WFP: More sourdough, greens, and pickles!
Posted On June 30, 2010
Since I’m such a newbie when it comes to sourdough, and bread making in general, I’ve decided to just go for it and do at least one sourdough thing a day for a while. I haven’t been making bread often enough to feel comfortable with it, and my results are just so variable, it’s hard to stay motivated about it. Plus, I haven’t been doing it enough to get my starter super active. So, that’s my challenge this week. Starting today… and if I end up with more loaves of bread than I know what to do with, I’ll just freeze them and use them when this baby makes an entrance! I can’t lose, really.
Anyway, I decided to try sourdough pita bread.
And of course I had my little helper! It’s close to impossible to keep clothes on her these days… but I guess you’re only 2 once!
The only problem? They didn’t really turn into pita bread. They were more like naan, which was great- I’m happy to make that too! But in the recipe it was supposed to puff up, but it only did in little spots, so we weren’t able to treat them like pockets. I’m not sure what I did wrong, but I’ll try the recipe again soon. Anyway, we had a lovely dinner of grilled lamb, fresh lettuce, sautéed mushrooms and onions and greens, and a simple eggplant sesame puree (from the very last of our frozen eggplant!), and a garlic yogurt sauce. We just piled it all on top of the bread and it was really nice!
I’m not going to let this sourdough intimidate me! I’m looking forward to the challenge. One thing every day. Although every time I do anything with flour I end up looking down at this:
I’m having a love affair with greens. Seriously, once you start eating them, you develop a taste for them like nothing else. I can feel my body’s need for their goodness… My friend and I were talking yesterday about how we know people who don’t eat vegetables if it’s up to them. Just bread, meat, cheese… and sometimes potatoes. That just seems so sad and crazy to me! Jeff and I went out to this local Italian place with some friends last week, and there weren’t any vegetables on the menu. I mean, except for the eggplant in my eggplant parmesan and side salads. But seriously. Everything was pasta and sauce and cheese. All served with bread and butter. So beige. Tasty, but missing something. Jeff and I were both laughing about how we’re so used to having ribbons of green throughout our meals, we both noticed when the meal lacked it. I almost wish we had brought a little dish filled with chard or something to stir around in our pasta… that would have made it! Anyway, these are five greens that I can’t get enough of these days. L to R, we’ve got: arugula, purslane, lamb’s quarters, spinach, and swiss chard. Arugula, so rich and peppery… I’ve developed such a taste for it! Purslane, a weed by most people’s standards, but an amazingly delicious thing. It’s slightly lemony and hearty and cooks up with a slight crunch. Lamb’s quarters- also a weed, abundant and incredibly nutritious, but no real flavor to speak of… kind of just green and fresh. Cooked or not, it’s lovely. Spinach, classic and versatile. And finally, swiss chard… buttery and crunchy, the leaves and the stalks are both lend flavor and texture to any dish. See? A love affair.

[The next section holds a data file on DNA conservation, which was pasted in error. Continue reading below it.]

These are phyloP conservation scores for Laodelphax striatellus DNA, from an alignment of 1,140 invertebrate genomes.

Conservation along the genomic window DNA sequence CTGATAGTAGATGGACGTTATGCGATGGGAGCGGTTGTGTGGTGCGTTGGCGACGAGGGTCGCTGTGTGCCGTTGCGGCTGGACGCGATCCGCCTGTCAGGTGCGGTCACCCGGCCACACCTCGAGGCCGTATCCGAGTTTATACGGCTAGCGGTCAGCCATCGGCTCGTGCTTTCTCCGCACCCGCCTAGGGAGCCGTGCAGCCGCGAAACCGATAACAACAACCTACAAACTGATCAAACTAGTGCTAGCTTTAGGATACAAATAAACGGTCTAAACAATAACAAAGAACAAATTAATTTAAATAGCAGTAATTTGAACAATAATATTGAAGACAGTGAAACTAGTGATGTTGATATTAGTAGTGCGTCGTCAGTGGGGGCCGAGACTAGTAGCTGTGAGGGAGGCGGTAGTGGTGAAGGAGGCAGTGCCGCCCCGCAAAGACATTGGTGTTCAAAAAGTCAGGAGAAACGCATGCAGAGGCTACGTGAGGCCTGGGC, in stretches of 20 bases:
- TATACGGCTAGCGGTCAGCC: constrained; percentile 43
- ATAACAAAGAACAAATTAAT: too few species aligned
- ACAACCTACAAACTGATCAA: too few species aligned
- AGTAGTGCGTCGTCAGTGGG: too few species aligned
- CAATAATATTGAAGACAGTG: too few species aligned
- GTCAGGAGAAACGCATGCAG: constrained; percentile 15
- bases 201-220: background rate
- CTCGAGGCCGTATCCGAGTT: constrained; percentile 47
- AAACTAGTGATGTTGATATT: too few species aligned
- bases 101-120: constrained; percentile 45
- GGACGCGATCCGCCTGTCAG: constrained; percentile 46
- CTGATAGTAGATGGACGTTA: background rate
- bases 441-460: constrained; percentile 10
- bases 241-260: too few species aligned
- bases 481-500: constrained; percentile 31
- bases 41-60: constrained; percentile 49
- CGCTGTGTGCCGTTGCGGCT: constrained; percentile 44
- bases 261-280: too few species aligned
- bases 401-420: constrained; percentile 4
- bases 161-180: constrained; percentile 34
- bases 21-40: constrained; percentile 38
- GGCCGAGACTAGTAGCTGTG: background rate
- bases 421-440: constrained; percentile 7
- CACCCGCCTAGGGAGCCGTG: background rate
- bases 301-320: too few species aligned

I throw these in just about anything these days. They are amazingly good for you, super easy to grow (basically fool proof), and you could find the purslane and lamb’s quarters on the sidewalk if you look. One of my favorite ways to eat these greens is just to lightly sauté them in a little butter, salt and pepper, and a splash of lemon juice. I’ll often add some garlic, or a little onion, or sometimes a dash of tamari sauce. Beautiful, no?
And then finally, I harvested my radishes. We had some on salads, but mostly I wanted to pickle them. Lacto-ferment them, that is.
I packed what I had left into a quart jar, added a tablespoon of good sea salt, 4 tablespoons of whey, and enough filtered water to cover. This seems to be the standard recipe for lacto-fermented vegetables (per quart). Unless it’s something that you grate and can pound the liquid out of (like sauerkraut), in which case you omit the water. Also, if you don’t want to use whey you can add another tablespoon of salt and that should work. Anyway, I’ve gotten so I’m pretty confident that things will go well with this kind of fermentation- because I’ve done it wrong before, and you will know when it’s bad. My only issue was that I couldn’t keep the radish pieces below the brine, which is really important for keeping everything safe and good- the lacto-fermentation is an anaerobic process. So, I went out into the yard and found a good sized rock and a couple of collard leaves. I washed them well and spread the leaves on top of the radishes and weighted it down with the rock. Voila!
I checked on it just now and it’s already smelling slightly pickled! So fun. If you want to learn more about why this way of traditional pickling/preserving is so so good, go here. And here. And here. Anyway, last year I made pickled radishes this way, and I really missed them when they were gone.
So that’s what I’ve been up to! Hopefully next week I’ll have lots of sourdough successes to share with you all.